Poles apart

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The six weeks leading up to Christmas traditionally account for about a third of all scotch whisky sales. Here, Ben McFarland and Phil Mellows...

The six weeks leading up to Christmas traditionally account for about a third of all scotch whisky sales. Here, Ben McFarland and Phil Mellows examine two brands at opposite ends of the scale.

Isle of Jura

Five thousand deer, 200 humans and a distillery, the Isle of Jura is one of the less accessible destinations on the scotch whisky trail.

There are no flights to Jura and no direct ferry from the mainland. The only way to get there is on a juddering scheduled boat service from Islay. When the ferry is taken out for annual maintenance, its replacement is too small for the lorry that takes Isle of Jura single malt on the first leg of its journey to export markets around the world. So the whisky must wait until the paint is dry.

Such quirks are the stuff that drams are made of, to steal an old Grants slogan. The charm of eccentricity in the era of global markets is part of the international success of single malts - and the Isle of Jura distillery is determined to fuel the mystique.

At Hallowe'en, Kyndal, the management buy-out that acquired the distillery from JBB, launched a new expression of the malt, called Superstition.

The elegant bottle displays, in relief, an ankh, one of those crosses with a loop at the top that hippies used to wear. It looks vaguely Celtic but is in fact an Egyptian hieroglyph symbolising eternal life, an allusion to the root of the word whisky in the Gaelic for "water of life".

According to distillery manager Micky Heads, the name Superstition refers to the superstition that it is unlucky to cut peat before May. An unusually sensible superstition because in April the peat is likely to be too damp to burn - now that would be unlucky.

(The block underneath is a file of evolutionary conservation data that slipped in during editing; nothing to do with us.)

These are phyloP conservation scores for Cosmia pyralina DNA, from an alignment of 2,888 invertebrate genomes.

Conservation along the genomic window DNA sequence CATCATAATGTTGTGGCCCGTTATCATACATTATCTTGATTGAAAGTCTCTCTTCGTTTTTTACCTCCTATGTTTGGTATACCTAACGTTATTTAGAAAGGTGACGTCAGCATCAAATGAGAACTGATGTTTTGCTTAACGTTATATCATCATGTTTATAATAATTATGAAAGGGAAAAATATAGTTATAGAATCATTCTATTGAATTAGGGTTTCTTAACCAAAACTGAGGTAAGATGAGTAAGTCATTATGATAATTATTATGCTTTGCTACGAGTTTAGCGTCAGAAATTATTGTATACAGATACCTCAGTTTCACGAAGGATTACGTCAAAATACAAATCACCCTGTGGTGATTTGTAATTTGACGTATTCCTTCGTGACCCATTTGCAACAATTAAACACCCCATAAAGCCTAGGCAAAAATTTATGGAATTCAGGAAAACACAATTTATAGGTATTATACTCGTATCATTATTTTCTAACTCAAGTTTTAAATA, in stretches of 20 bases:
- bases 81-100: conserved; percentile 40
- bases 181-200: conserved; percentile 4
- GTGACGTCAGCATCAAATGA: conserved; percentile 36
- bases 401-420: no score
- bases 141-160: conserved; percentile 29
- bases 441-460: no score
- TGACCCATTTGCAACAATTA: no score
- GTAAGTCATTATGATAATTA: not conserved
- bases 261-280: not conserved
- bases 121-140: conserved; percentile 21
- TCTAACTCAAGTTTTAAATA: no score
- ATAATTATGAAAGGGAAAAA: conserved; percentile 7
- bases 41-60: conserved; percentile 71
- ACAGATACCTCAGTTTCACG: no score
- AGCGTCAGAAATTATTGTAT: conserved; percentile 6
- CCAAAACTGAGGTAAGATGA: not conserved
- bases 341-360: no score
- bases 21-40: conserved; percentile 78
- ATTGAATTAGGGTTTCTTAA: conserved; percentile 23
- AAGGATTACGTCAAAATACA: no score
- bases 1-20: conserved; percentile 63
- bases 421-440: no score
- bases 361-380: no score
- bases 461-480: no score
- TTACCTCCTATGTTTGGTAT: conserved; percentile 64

As well as weaving intriguing stories into the branding of the malt, Kyndal has attempted in Superstition to create a unique liquid - a blend of two sharply different whiskies from the same distillery.

Isle of Jura malts are distinguished by their lightness - in contrast to the pungent whiskies of Islay a five-minute ferry ride away. This is achieved by using a very lightly peated malt, a particular yeast and 25-feet high stills, some of the tallest in Scotland.

Superstition breaks from this by combining a typical aged Jura spirit with a heavy, peat-laden whisky - another story to tell. It is also bottled at 45 per cent ABV to push the flavours through.

"This is not just another malt extension," claimed Chris Conway, Kyndal's international marketing manager. "We want to exploit the enthusiasm for new products in the malt whisky category that, for example, Glenmorangie has taken advantage of with its cask finishes."

While Superstition would certainly look good in a style bar and may attract the curiosity of adventurous drinkers of all stripes as well as malt enthusiasts, its main aim is to enhance the status of Isle of Jura 10-year-old, a fairly common sight on pub back-bars.

It won't be the last innovation from the distillery. Next year will see at least one new expression, possibly linked to the fact that George Orwell used a remote farmhouse on the island as a bolt-hole where he could get a bit of peace to write 1984.

Chris is bullish about the prospects for Isle of Jura. "The global malt whisky has been growing for the past 10 years at the rate of five per cent each year and that is forecast to continue for at least the next five years," he said. "But it is still a fragmented market and that means that smaller brands can get in there. But you have to innovate. Offer people something totally new and they will buy it."

Superstition carries no age statement, relying on its point of difference, as do the Glenmorangie cask finishes. It will be priced about 20 per cent above the 10-year-old.